James: If you want to experience the fullness more consistently then you need to move from a samsaric lifestyle to a yogic lifestyle. But I think this is probably not possible. It seems you have considerable extroverting karma that keeps your mind from sattva. This experience of fullness comes when the mind is sattvic. There are moments of sattva in the midst of a rajasic/tamasic lifestyle, but they probably the result of punya karma from the past. So I think the solution for you is karma yoga. In this way you gradually reduce the rajasic and tamasic vasanas, and the mind slowly becomes sattvic. In other words, the karma that is keeping the mind extroverted and away from the fullness is burned out.
But you should know that while this will make you a lot happier, it will not set you free because your idea of moksa is experiential. The akandakaravirtti is “I am limitless, non-dual, actionless, ever-present, ordinary awareness.” It is knowledge. If you just remain fixated on the experience of fullness you will remain as the experiencer and you will become conditioned to the bliss. It is not the kiss of death, obviously. It is certainly a lot better than most everything else in samsara, including a bunch of bratty kids. ☺ The akandakaravritti properly contemplated sets you free of the experiencer, Monique. You will notice that I said above that the end of seeking comes when you realize that you are the fullness. The operative word is “are.” In other words, what you are seeking is a new identity, not a special liberating feeling or experience for the old Monique-identity. This will probably be news to you.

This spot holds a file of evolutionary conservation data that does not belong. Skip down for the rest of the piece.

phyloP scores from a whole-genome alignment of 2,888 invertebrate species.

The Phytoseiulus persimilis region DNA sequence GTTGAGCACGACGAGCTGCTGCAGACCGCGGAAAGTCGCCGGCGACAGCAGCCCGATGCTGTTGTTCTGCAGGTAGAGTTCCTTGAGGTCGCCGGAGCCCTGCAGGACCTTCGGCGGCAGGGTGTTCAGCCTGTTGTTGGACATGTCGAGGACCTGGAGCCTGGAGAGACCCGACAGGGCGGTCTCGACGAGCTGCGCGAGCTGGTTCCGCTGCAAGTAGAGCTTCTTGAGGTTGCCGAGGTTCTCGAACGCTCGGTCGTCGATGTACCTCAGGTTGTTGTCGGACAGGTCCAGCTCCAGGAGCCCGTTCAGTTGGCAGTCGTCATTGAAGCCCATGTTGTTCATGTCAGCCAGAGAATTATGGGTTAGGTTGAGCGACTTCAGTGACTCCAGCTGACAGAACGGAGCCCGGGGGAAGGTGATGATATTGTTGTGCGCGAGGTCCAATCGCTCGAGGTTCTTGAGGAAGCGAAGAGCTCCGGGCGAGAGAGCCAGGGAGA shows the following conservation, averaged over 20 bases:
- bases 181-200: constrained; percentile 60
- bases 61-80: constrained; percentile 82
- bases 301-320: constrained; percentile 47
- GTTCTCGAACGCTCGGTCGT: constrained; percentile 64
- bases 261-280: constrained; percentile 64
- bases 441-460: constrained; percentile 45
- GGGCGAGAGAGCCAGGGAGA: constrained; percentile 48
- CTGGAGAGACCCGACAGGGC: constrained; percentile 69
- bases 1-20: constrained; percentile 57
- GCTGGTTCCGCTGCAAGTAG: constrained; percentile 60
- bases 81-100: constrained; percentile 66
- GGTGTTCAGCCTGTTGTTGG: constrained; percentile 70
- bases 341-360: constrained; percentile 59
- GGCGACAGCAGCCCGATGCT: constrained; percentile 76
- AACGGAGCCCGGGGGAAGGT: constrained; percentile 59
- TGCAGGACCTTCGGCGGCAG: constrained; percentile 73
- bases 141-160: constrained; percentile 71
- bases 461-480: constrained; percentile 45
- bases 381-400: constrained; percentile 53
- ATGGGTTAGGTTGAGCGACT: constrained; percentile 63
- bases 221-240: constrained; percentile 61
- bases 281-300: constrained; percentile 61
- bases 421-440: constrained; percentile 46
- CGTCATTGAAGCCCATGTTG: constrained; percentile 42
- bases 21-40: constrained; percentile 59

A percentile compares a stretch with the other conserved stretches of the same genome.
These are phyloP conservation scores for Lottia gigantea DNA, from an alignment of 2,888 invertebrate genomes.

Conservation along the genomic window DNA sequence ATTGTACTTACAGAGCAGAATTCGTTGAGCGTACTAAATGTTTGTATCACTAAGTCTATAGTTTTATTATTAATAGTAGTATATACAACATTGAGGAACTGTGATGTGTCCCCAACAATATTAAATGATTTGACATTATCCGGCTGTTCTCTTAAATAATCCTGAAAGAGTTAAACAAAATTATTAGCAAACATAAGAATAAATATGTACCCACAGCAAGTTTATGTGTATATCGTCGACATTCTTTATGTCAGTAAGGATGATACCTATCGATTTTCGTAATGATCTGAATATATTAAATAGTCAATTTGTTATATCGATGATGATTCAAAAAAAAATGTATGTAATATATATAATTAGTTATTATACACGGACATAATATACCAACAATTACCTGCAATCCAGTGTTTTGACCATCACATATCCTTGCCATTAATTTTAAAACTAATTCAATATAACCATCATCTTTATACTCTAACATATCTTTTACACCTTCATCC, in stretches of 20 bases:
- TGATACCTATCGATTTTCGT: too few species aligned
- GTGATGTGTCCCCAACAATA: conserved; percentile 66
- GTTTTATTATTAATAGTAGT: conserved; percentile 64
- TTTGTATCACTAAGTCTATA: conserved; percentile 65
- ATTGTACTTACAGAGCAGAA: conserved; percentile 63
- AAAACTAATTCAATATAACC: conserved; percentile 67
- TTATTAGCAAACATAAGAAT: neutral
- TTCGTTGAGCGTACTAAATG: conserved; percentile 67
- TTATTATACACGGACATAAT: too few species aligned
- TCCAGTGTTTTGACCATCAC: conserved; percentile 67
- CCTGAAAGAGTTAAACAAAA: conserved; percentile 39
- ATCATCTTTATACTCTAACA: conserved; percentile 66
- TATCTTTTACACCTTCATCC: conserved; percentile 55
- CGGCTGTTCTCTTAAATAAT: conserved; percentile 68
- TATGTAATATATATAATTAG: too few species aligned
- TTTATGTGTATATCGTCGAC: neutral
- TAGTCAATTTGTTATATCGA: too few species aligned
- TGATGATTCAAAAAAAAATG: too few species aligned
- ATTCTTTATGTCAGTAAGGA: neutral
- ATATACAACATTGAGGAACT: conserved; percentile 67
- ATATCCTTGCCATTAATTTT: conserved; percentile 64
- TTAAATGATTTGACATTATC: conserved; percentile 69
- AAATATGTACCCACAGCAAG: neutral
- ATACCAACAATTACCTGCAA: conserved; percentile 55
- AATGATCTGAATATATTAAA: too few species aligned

Monique: Clearly, this journey is not complete, although for a while I think it may have been near the end, but now I feel a backwards movement rather than forwards. I would be so, so grateful for your advice, as I have supreme faith in Vedantic teachings and knew that there was a way “enlightenment” could be conveyed in a methodical manner, so was very glad to see you mention the same.
James: It is not complete, but you are very close to the end. Most people who contact me are near the end of their spiritual journeys. I suggest two things: simplify your life. If this is not possible then do what you do with the karma yoga attitude. Second, if you can, set aside one hour a day for contemplation on the akandakaravritti. You say you read my book, but you missed the most important teaching. Reread Chapter II very carefully. You need to convert the quest for experience into a quest for self-knowledge. I can tell by the way you used the word akandakaravritti that you associated it with a certain feeling, an experience of fullness. The experience of fullness is the container and the vritti is the knowledge that sets you free, assuming you are looking for self-knowledge. If you are caught up in the feeling you will miss the knowledge.